Basic data on growth performance obtained in this review are presented in Tables 3 and 4. Due to big differences between studies with regard to the live weight range covered, we defined the stages for growth performance as stage of lactation and growing phase (in this case from birth to approximately 30 kg live body weight) and the overall growth rate for the whole fattening stage (defined as overall). There is data about the growth from birth to slaughter as well. It should also be noted that majority of collected studies simulated practical conditions of the production systems used. Only the study of Brandt et al.  actually aimed at evaluating the breed potential for growth in ad libitum conditions of feeding, showing that maximal growth rate of Schwäbisch-Hällisches pig is 828 g/day in overall fattening stage (observed from 32 to 115 kg live weight; ). The average daily gain in the stage of lactation and growing phase was approximately 393 g/day (355–420 kg/day [16, 19, 20, 21, 24]) and 773 g/day in the overall fattening stage (700–850 kg/day [16, 17, 18, 19, 20, 21, 22, 23, 24]), which is comparable to modern breeds of pigs.
In considered studies, the information on feed intake and feed nutritional value were limited (max n = 3), which also limits the evaluation of growth potential. Average daily feed intake increased from approximately 2.2 kg/day in the early fattening stage to approximately 2.4 kg/day in middle fattening stage [22, 23], whereas average daily feed intake in the overall fattening stage was in average 2.4 kg/day [19, 20, 21].
5.3 Body composition and carcass traits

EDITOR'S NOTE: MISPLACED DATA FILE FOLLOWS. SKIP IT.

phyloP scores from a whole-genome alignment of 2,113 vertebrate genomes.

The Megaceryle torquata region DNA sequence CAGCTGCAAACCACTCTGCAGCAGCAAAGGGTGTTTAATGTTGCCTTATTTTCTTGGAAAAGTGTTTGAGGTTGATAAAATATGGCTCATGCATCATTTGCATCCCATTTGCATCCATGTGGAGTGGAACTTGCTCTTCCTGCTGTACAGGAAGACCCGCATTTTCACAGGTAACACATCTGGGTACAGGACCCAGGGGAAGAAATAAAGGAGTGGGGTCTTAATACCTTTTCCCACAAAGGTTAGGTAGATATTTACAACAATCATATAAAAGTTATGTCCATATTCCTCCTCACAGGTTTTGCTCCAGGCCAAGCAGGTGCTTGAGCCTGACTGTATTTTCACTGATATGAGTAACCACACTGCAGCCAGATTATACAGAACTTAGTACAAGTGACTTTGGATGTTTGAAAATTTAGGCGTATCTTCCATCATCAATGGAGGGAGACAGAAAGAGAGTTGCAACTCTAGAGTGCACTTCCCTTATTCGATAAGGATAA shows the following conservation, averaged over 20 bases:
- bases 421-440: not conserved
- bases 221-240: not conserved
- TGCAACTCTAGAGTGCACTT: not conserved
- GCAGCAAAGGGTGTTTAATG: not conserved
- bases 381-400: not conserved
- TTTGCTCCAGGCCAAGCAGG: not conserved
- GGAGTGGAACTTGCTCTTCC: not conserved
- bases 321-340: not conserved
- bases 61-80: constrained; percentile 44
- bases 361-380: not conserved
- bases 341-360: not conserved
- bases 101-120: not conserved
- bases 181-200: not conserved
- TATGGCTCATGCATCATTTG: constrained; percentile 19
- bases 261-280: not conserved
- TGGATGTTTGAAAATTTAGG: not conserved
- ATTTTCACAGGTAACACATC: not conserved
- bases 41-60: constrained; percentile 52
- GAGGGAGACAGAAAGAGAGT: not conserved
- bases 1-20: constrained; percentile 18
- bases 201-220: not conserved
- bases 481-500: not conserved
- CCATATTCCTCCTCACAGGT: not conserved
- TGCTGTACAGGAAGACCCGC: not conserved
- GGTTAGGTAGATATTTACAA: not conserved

Basic data obtained in this review with some of the most commonly encountered carcass traits that could be compared are presented in Table 5. In considered studies, pigs of Schwäbisch-Hällisches pig breed were slaughtered at approximately 183 days of age (178–192 days [19, 20, 21]) and at an average of 112 kg live weight (109–120 kg [19, 20, 21, 22, 23]) and reached an average dressing yield of 76% (74–78% [19, 20, 21, 22, 23]). The backfat thickness value measured on the withers was 46 mm  and at the position of the last rib 28 mm in average [19, 20, 21, 22]. Within the considered studies, lean meat content was approximately 52% [22, 23], and loin eye area of
5.4 Meat quality
Basic data obtained in this review with some of the most commonly encountered meat quality traits measured in
6. Use of breed and main products
Fresh meat and ham, sausages and other products made of pork are sold on a premium market for high-quality regional products. The meat is labelled as protected geographical indication (PGI ). The pigs have to be born, raised and fattened in the county Schwäbisch Hall or in one of the five neighbouring counties. Only the herdbook breeding is allowed to take place outside the PGI region. The sausages are produced directly at the slaughterhouse. They are produced without any technological or artificial additives. Only natural ecological herbs and spices are used. For producing without phosphate, the sausages are manufactured with warm meat directly after slaughtering. The association of farmers “Bäuerliche Erzeugergemeinschaft Schwäbisch Hall” organises the marketing and distribution of the products. It has seven own markets and 350 butchers as customers. The PGI-SH-Meat is produced with special standards comprising the region, animal welfare and GMO-free feed. Next to this niche market, there are two others which are smaller: ecological meat from Schwäbisch-Hällisches pigs and Eichelschwein meat from Schwäbisch-Hällisches pigs (acorn-fed Schwäbisch-Hällisches pigs). The last production line includes obligatorily acorn feeding and outdoor keeping on the pasture and/or in the forest. Only pure breed Schwäbisch-Hällisches pigs are allowed. For the first two production lines, Schwäbisch-Hällisches pure breeds and crossbreeds with a stress-resistant boar-line are possible.
The research was conducted within the project TREASURE, which has received funding from the European Union’s Horizon 2020 research and innovation programme under grant agreement No 634476. The content of this paper reflects only the author’s view, and the European Union Agency is not responsible for any use that may be made of the information it contains.
- Züchtervereinigung Schwäbisch-Hällisches Schwein (ZVSH); Raiffeisenstraße 5, 74,549 Wolpertshausen, Germany; Web address: https://www.besh.de/erzeuger/zvsh/; E-Mail address: firstname.lastname@example.org